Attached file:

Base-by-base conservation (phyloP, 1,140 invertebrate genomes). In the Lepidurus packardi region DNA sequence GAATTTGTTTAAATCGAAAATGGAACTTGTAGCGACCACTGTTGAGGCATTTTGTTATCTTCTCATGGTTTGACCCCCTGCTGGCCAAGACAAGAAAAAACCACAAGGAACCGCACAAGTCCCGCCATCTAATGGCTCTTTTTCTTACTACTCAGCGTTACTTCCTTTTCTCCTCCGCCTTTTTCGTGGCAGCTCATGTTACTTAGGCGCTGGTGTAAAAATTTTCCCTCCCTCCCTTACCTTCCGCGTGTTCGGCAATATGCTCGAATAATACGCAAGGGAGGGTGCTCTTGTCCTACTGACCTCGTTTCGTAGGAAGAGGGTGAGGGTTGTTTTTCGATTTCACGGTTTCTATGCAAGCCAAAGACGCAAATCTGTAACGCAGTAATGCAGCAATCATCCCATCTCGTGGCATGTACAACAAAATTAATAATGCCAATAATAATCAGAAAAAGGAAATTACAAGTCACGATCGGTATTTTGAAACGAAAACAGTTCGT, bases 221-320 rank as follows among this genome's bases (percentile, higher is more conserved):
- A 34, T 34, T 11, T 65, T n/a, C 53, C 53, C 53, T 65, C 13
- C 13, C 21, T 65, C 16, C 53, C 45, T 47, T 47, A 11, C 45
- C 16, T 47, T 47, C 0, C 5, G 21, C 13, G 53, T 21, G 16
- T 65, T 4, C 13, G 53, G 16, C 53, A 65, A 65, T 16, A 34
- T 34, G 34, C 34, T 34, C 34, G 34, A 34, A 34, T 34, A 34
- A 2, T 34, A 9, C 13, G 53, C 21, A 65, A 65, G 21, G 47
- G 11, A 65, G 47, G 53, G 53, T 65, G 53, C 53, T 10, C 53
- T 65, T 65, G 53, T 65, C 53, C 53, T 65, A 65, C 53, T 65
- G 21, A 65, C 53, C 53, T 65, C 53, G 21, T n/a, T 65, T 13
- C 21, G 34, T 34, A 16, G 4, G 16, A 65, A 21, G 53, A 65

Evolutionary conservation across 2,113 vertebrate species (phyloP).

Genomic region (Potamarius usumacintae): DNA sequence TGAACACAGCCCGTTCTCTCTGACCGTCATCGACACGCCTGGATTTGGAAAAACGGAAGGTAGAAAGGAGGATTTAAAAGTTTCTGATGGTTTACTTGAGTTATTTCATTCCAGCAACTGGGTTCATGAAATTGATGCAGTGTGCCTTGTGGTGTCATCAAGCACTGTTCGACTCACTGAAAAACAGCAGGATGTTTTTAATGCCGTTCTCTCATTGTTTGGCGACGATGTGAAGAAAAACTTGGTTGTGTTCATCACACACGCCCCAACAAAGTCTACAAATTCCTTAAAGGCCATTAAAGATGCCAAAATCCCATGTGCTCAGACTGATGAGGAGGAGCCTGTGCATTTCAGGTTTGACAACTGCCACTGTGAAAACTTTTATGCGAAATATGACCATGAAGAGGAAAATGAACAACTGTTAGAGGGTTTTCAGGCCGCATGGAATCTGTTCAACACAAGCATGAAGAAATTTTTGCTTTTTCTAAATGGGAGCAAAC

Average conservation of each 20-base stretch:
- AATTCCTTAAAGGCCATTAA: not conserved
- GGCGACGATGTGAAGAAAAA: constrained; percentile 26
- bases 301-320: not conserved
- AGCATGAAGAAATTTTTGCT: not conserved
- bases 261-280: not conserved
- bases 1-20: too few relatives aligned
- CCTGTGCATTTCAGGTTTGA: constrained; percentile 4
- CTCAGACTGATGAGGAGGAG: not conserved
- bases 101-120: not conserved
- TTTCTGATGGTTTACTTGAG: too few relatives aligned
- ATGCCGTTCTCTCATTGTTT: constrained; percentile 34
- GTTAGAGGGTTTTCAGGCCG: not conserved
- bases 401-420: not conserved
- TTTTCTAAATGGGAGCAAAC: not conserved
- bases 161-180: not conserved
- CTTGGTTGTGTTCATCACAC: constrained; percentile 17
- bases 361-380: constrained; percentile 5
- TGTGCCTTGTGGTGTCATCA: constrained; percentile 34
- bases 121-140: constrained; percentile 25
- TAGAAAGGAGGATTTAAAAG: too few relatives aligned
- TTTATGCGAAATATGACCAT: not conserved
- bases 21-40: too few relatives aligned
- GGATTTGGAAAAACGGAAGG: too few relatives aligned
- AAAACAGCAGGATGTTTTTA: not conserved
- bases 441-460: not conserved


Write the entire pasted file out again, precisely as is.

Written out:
Base-by-base conservation (phyloP, 1,140 invertebrate genomes). In the Lepidurus packardi region DNA sequence GAATTTGTTTAAATCGAAAATGGAACTTGTAGCGACCACTGTTGAGGCATTTTGTTATCTTCTCATGGTTTGACCCCCTGCTGGCCAAGACAAGAAAAAACCACAAGGAACCGCACAAGTCCCGCCATCTAATGGCTCTTTTTCTTACTACTCAGCGTTACTTCCTTTTCTCCTCCGCCTTTTTCGTGGCAGCTCATGTTACTTAGGCGCTGGTGTAAAAATTTTCCCTCCCTCCCTTACCTTCCGCGTGTTCGGCAATATGCTCGAATAATACGCAAGGGAGGGTGCTCTTGTCCTACTGACCTCGTTTCGTAGGAAGAGGGTGAGGGTTGTTTTTCGATTTCACGGTTTCTATGCAAGCCAAAGACGCAAATCTGTAACGCAGTAATGCAGCAATCATCCCATCTCGTGGCATGTACAACAAAATTAATAATGCCAATAATAATCAGAAAAAGGAAATTACAAGTCACGATCGGTATTTTGAAACGAAAACAGTTCGT, bases 221-320 rank as follows among this genome's bases (percentile, higher is more conserved):
- A 34, T 34, T 11, T 65, T n/a, C 53, C 53, C 53, T 65, C 13
- C 13, C 21, T 65, C 16, C 53, C 45, T 47, T 47, A 11, C 45
- C 16, T 47, T 47, C 0, C 5, G 21, C 13, G 53, T 21, G 16
- T 65, T 4, C 13, G 53, G 16, C 53, A 65, A 65, T 16, A 34
- T 34, G 34, C 34, T 34, C 34, G 34, A 34, A 34, T 34, A 34
- A 2, T 34, A 9, C 13, G 53, C 21, A 65, A 65, G 21, G 47
- G 11, A 65, G 47, G 53, G 53, T 65, G 53, C 53, T 10, C 53
- T 65, T 65, G 53, T 65, C 53, C 53, T 65, A 65, C 53, T 65
- G 21, A 65, C 53, C 53, T 65, C 53, G 21, T n/a, T 65, T 13
- C 21, G 34, T 34, A 16, G 4, G 16, A 65, A 21, G 53, A 65

Evolutionary conservation across 2,113 vertebrate species (phyloP).

Genomic region (Potamarius usumacintae): DNA sequence TGAACACAGCCCGTTCTCTCTGACCGTCATCGACACGCCTGGATTTGGAAAAACGGAAGGTAGAAAGGAGGATTTAAAAGTTTCTGATGGTTTACTTGAGTTATTTCATTCCAGCAACTGGGTTCATGAAATTGATGCAGTGTGCCTTGTGGTGTCATCAAGCACTGTTCGACTCACTGAAAAACAGCAGGATGTTTTTAATGCCGTTCTCTCATTGTTTGGCGACGATGTGAAGAAAAACTTGGTTGTGTTCATCACACACGCCCCAACAAAGTCTACAAATTCCTTAAAGGCCATTAAAGATGCCAAAATCCCATGTGCTCAGACTGATGAGGAGGAGCCTGTGCATTTCAGGTTTGACAACTGCCACTGTGAAAACTTTTATGCGAAATATGACCATGAAGAGGAAAATGAACAACTGTTAGAGGGTTTTCAGGCCGCATGGAATCTGTTCAACACAAGCATGAAGAAATTTTTGCTTTTTCTAAATGGGAGCAAAC

Average conservation of each 20-base stretch:
- AATTCCTTAAAGGCCATTAA: not conserved
- GGCGACGATGTGAAGAAAAA: constrained; percentile 26
- bases 301-320: not conserved
- AGCATGAAGAAATTTTTGCT: not conserved
- bases 261-280: not conserved
- bases 1-20: too few relatives aligned
- CCTGTGCATTTCAGGTTTGA: constrained; percentile 4
- CTCAGACTGATGAGGAGGAG: not conserved
- bases 101-120: not conserved
- TTTCTGATGGTTTACTTGAG: too few relatives aligned
- ATGCCGTTCTCTCATTGTTT: constrained; percentile 34
- GTTAGAGGGTTTTCAGGCCG: not conserved
- bases 401-420: not conserved
- TTTTCTAAATGGGAGCAAAC: not conserved
- bases 161-180: not conserved
- CTTGGTTGTGTTCATCACAC: constrained; percentile 17
- bases 361-380: constrained; percentile 5
- TGTGCCTTGTGGTGTCATCA: constrained; percentile 34
- bases 121-140: constrained; percentile 25
- TAGAAAGGAGGATTTAAAAG: too few relatives aligned
- TTTATGCGAAATATGACCAT: not conserved
- bases 21-40: too few relatives aligned
- GGATTTGGAAAAACGGAAGG: too few relatives aligned
- AAAACAGCAGGATGTTTTTA: not conserved
- bases 441-460: not conserved